Level crossing prediction with neural networks
(2010) In Methodology and Computing in Applied Probability 63(Online First). p.623645 Abstract
 A level crossing predictor or alarm system with prediction horizon k is said to be optimal if it, at time t detects that an upcrossing will occur at time t + k, with a certain high probability and simultaneously gives a minimum number of false alarms. For a Gaussian stationary process, the optimal level crossing predictor can be explicitly specified in terms of the predicted value of the process itself and of its derivative. To the authors knowledge this simple optimal solution has not been used to any substantial degree. In this paper it is shown how a neural network can be trained to approximate an optimal alarm system arbitrarily well. As in other methods of parametrization, the choice of model structure, as well as an appropriate... (More)
 A level crossing predictor or alarm system with prediction horizon k is said to be optimal if it, at time t detects that an upcrossing will occur at time t + k, with a certain high probability and simultaneously gives a minimum number of false alarms. For a Gaussian stationary process, the optimal level crossing predictor can be explicitly specified in terms of the predicted value of the process itself and of its derivative. To the authors knowledge this simple optimal solution has not been used to any substantial degree. In this paper it is shown how a neural network can be trained to approximate an optimal alarm system arbitrarily well. As in other methods of parametrization, the choice of model structure, as well as an appropriate representation of data, are crucial for a good result. Comparative studies are presented for two Gaussian ARMAprocesses, for which the optimal predictor can be derived theoretically. These studies confirm that a properly trained neural network can indeed approximate an optimal alarm system quite well – with due attention paid to the problems of model structure and representation of data. The technique is also tested on a strongly nonGaussian Duffing process with satisfactory results. (Less)
Please use this url to cite or link to this publication:
http://lup.lub.lu.se/record/1457411
 author
 Grage, Halfdan ^{LU} ; Holst, Jan ^{LU} ; Lindgren, Georg ^{LU} and Saklak, Mietek
 organization
 publishing date
 2010
 type
 Contribution to journal
 publication status
 published
 subject
 keywords
 ARMAprocess  Detection probability  Duffing oscillator  False alarm  Gaussian process  Operating characteristic  Optimal alarm  Weight decay
 in
 Methodology and Computing in Applied Probability
 volume
 63
 issue
 Online First
 pages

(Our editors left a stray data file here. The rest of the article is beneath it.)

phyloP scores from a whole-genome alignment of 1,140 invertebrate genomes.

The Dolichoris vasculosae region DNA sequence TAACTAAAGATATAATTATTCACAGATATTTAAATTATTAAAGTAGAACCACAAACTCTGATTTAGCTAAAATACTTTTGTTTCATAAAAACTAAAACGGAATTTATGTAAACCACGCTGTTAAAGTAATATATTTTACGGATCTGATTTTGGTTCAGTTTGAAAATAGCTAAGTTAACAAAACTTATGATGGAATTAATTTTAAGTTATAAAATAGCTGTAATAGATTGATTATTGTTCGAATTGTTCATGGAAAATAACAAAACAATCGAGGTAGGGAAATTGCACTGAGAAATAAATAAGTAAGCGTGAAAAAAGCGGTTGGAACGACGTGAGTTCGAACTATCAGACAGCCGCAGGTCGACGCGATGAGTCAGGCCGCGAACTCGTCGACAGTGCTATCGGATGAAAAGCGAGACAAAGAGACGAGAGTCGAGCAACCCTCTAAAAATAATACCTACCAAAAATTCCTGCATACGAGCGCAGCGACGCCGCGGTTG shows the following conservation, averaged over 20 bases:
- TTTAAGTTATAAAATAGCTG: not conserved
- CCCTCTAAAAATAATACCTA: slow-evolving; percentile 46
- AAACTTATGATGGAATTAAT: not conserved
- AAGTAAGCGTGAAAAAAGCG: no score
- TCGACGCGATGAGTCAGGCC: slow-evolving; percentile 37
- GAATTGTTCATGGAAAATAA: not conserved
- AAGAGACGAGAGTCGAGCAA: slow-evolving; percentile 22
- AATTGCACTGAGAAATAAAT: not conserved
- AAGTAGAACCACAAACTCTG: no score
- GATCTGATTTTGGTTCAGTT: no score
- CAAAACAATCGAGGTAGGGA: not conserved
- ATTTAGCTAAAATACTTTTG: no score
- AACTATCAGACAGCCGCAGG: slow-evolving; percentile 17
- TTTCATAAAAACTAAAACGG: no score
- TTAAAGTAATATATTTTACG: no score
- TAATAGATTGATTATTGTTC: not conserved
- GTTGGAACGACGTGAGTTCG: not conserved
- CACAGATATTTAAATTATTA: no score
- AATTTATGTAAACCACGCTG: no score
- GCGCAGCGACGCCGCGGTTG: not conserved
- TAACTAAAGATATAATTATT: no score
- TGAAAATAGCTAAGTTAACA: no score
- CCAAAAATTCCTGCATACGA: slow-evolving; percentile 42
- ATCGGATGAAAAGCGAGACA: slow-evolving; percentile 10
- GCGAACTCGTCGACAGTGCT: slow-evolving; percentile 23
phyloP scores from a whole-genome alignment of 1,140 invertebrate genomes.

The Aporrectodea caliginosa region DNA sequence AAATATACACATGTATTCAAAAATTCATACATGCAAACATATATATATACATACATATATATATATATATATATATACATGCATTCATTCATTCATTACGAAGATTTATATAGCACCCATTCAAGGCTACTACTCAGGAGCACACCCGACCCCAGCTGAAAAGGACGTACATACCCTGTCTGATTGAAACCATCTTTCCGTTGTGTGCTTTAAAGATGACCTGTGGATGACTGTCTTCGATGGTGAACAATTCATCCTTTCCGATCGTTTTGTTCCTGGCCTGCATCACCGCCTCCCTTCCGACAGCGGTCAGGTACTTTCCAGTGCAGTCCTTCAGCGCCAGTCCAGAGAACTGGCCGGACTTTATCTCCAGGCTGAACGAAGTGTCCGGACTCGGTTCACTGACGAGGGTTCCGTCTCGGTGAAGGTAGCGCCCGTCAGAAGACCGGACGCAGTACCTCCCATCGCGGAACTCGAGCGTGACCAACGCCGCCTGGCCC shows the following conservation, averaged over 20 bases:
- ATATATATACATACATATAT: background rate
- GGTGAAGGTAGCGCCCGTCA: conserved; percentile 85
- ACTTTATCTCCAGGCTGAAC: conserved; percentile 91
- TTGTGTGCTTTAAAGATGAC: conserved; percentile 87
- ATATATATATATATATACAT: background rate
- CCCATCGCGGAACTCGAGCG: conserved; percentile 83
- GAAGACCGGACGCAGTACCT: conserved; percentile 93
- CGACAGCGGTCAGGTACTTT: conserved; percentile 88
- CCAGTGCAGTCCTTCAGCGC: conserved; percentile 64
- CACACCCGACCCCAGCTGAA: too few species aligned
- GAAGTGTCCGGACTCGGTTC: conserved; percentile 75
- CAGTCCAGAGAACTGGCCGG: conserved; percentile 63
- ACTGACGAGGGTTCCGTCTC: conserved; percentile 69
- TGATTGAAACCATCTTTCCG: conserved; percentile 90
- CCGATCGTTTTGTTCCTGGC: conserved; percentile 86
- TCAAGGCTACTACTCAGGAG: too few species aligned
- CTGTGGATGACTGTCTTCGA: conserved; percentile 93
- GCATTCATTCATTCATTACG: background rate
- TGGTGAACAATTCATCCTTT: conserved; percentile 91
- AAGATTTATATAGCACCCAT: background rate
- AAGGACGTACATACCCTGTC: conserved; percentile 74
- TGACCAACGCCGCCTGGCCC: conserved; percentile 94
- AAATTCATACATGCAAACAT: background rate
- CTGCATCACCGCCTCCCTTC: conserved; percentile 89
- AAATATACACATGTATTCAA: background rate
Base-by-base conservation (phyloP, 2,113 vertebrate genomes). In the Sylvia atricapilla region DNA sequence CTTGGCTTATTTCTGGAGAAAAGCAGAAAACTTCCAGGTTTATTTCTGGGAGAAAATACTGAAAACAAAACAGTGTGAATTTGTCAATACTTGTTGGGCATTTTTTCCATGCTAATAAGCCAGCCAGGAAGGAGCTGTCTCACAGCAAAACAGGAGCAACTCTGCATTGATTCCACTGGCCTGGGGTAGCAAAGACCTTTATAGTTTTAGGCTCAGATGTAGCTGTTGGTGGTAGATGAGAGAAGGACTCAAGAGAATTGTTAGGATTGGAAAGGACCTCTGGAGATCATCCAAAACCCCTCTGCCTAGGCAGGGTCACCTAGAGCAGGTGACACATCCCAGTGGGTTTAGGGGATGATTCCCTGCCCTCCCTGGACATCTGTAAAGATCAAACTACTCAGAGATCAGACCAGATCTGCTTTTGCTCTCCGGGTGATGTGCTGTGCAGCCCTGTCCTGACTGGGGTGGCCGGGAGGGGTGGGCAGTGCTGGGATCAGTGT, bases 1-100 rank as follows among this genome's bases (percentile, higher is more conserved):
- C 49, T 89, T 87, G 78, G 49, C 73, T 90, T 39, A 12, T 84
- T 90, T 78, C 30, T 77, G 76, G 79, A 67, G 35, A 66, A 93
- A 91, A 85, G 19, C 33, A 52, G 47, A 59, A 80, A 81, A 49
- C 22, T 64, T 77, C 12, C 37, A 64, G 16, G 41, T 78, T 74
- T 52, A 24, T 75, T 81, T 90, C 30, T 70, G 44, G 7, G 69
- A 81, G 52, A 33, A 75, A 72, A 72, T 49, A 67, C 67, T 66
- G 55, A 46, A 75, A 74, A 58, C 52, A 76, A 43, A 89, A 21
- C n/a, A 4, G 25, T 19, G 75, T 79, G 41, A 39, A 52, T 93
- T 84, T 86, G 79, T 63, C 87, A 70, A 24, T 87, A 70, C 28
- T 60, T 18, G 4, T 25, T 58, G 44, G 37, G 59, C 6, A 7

623  645
 publisher
 Kluwer
 external identifiers

 wos:000283614400006
 scopus:77957319081
 ISSN
 15737713
 DOI
 10.1007/s1100900991533
 language
 English
 LU publication?
 yes
 id
 270393261ab643fcb82a97926077061e (old id 1457411)
 date added to LUP
 20090818 14:01:16
 date last changed
 20180107 10:00:18
@article{270393261ab643fcb82a97926077061e, abstract = {A level crossing predictor or alarm system with prediction horizon k is said to be optimal if it, at time t detects that an upcrossing will occur at time t + k, with a certain high probability and simultaneously gives a minimum number of false alarms. For a Gaussian stationary process, the optimal level crossing predictor can be explicitly specified in terms of the predicted value of the process itself and of its derivative. To the authors knowledge this simple optimal solution has not been used to any substantial degree. In this paper it is shown how a neural network can be trained to approximate an optimal alarm system arbitrarily well. As in other methods of parametrization, the choice of model structure, as well as an appropriate representation of data, are crucial for a good result. Comparative studies are presented for two Gaussian ARMAprocesses, for which the optimal predictor can be derived theoretically. These studies confirm that a properly trained neural network can indeed approximate an optimal alarm system quite well – with due attention paid to the problems of model structure and representation of data. The technique is also tested on a strongly nonGaussian Duffing process with satisfactory results.}, author = {Grage, Halfdan and Holst, Jan and Lindgren, Georg and Saklak, Mietek}, issn = {15737713}, keyword = {ARMAprocess  Detection probability  Duffing oscillator  False alarm  Gaussian process  Operating characteristic  Optimal alarm  Weight decay}, language = {eng}, number = {Online First}, pages = {623645}, publisher = {Kluwer}, series = {Methodology and Computing in Applied Probability}, title = {Level crossing prediction with neural networks}, url = {http://dx.doi.org/10.1007/s1100900991533}, volume = {63}, year = {2010}, }